Edible Tubers

Delicious, Nutritious, Edible Tubers

When we think of edible tubers that grow easily in our gardens, potatoes often spring to mind.  But there are so many other hardy, delicious, nutritious plants with edible tuberous roots that are worth trying.  Most don’t need daily attention so they’re perfect for Zone 2 in a permaculture patch.

Here are my top 7 favourites that we’re growing now:

Chinese Potato Plectranthus rotundifolius.

This is a rare herbaceous perennial plant that grows best in moist soil with some afternoon shade in summer.  We have it in a large pot for easy harvest when it dies back in winter.  The small, sweet, underground tubers need to be harvested altogether because they don’t store well in the soil, and can then be cooked in place of regular potatoes.  New plants can be grown by replanting some of the tubers in spring.

Groundnut HopnissApios americana.

This is a climbing legume that grows in full sun and needs a trellis.  It dies back in winter when multiple underground tubers can be harvested to be steamed, mashed, or baked much like potatoes.  New plants can be grown by replanting some of the tubers in spring.

Jerusalem Artichokes Helianthus tuberosus.

This tall, hardy plant has pretty, yellow, daisy-like flowers.  The underground tubers are harvesting in winter when the plant pies back and can be used in place of potatoes.  New plants can be grown by replanting some of the tubers in spring.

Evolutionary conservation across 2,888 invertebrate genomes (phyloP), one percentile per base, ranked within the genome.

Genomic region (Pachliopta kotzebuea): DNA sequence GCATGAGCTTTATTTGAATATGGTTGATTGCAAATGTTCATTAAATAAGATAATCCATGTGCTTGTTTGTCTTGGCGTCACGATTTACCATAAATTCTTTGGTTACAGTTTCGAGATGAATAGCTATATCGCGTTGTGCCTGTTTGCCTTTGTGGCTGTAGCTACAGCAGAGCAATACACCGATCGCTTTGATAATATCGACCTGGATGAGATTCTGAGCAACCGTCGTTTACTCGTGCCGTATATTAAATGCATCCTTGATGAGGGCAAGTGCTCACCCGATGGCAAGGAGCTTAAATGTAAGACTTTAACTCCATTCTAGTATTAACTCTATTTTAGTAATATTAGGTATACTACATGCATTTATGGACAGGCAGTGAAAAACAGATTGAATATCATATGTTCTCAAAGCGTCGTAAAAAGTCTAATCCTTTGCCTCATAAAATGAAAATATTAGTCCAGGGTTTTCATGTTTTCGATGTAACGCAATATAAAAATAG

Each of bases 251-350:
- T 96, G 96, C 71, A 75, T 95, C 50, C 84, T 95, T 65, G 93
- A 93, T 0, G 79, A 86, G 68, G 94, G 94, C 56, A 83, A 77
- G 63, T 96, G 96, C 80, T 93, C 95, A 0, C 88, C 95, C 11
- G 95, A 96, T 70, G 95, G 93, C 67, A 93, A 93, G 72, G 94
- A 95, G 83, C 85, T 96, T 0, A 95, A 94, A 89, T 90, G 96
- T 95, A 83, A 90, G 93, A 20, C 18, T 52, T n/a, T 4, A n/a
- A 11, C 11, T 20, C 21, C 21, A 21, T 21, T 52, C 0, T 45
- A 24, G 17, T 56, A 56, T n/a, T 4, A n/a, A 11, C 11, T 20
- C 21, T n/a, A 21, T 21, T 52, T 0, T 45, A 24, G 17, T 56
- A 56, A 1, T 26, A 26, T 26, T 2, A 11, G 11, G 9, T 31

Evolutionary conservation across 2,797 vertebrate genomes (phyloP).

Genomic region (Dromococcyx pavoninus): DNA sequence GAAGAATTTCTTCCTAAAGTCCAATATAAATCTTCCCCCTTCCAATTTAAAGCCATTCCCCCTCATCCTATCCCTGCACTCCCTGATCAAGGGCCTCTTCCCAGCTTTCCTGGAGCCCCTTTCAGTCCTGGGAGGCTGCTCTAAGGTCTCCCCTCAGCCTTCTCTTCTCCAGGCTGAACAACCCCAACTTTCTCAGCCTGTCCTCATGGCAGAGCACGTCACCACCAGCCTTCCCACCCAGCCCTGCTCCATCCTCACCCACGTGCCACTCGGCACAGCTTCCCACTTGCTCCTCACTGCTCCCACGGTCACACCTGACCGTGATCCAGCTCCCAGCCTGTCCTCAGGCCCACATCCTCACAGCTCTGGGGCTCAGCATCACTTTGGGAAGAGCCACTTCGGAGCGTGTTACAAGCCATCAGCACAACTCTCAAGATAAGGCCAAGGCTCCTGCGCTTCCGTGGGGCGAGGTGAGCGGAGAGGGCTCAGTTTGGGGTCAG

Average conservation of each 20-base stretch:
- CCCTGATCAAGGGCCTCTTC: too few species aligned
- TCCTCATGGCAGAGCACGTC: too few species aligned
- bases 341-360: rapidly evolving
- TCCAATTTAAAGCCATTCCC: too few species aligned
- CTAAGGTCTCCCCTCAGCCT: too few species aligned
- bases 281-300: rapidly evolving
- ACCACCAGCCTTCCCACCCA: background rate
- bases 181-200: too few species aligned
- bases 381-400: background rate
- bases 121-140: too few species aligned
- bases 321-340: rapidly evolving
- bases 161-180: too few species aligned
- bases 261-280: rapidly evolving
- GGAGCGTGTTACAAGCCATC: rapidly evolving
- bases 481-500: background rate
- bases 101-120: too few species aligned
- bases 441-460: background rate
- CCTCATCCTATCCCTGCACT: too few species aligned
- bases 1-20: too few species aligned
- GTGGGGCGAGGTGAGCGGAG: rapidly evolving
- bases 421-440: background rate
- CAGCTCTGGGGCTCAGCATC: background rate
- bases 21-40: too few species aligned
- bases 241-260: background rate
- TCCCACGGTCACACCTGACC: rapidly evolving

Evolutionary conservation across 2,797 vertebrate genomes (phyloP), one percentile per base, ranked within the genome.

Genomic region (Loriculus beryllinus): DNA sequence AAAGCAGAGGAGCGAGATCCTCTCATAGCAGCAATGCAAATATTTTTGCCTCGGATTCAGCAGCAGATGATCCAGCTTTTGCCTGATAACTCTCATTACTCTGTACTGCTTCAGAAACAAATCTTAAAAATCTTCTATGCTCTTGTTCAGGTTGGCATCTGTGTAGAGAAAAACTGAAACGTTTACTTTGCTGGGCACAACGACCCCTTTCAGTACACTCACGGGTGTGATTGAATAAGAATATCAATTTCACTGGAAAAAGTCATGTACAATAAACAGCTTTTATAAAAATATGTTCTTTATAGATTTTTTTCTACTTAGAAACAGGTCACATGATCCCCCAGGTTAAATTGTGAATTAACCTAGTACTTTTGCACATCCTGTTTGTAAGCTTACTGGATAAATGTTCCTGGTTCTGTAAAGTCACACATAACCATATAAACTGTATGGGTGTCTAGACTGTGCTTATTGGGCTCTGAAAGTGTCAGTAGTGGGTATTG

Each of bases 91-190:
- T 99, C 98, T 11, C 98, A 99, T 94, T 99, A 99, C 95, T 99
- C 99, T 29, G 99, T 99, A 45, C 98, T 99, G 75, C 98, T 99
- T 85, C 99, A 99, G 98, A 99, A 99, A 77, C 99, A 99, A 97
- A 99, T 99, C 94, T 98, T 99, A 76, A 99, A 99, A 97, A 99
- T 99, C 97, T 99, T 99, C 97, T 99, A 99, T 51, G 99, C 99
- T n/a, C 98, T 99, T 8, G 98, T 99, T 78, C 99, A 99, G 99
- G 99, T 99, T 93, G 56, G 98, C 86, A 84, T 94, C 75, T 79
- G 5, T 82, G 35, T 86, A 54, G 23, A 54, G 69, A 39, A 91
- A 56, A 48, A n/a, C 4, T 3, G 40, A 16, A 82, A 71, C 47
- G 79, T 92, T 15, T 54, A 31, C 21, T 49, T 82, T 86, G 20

Jicama Pachyrhizus erosus.

This is also known as Climbing Yam Bean and is a climbing plant from Central America that needs a trellis.  The large, crisp, sweet underground tubers are harvested in winter when the plant dies back and can be eaten raw or cooked.  The seeds are highly toxic and should not be eaten but should be saved to replant the next season because new plants grow from seeds not tubers.

Yacon Smallanthus sonchifolius.

This is also known as Peruvian Ground Apple and is a hardy, tall plant to 2 metres high.  The sweet, juicy, underground tubers are harvested in winter when the plant dies back and can be eaten raw in salads or cooked in place of potatoes.  New plants can be grown by replanting some of the tubers in spring.

Sweet Potato Ipomea batatas.

There are many interesting varieties of sweet potato that can be grown to harvest the underground tubers, or the young succulent leaves.  Here are a few we have in our garden:

    • Hawaiian Sunshine – large tubers with off-white skin and purple flesh, green leaves with bright green stems.
    • Kumara – Polynesian heirloom with large tubers with red skin, cream and purple-streaked flesh, and maple-shaped, dark green leaves with purple stems.
    • Beauregard -large tubers with a red-orange skin,  and moist deep orange  flesh, heart-shaped mid-green leaves with green stems.
    • Molokai Purple – large tubers with a red-purple skin, deep purple flesh, deeply cut green leaves with bright green stems. It is an excellent source of purple pigments (anthocyanins).

Potatoes Solanum spp.

Regular potatoes are not all white.  Here are two colourful varieties we’re growing at the moment:

    • Pink Fir Apple – long banana-shaped tubers with pink skin and creamy waxy flesh that’s great for potato salad.
    • Purple Congo – very hardy, small cylindrical, heirloom potato with deep purple skin and waxy purple flesh that retains its colour when cooked.

Recipes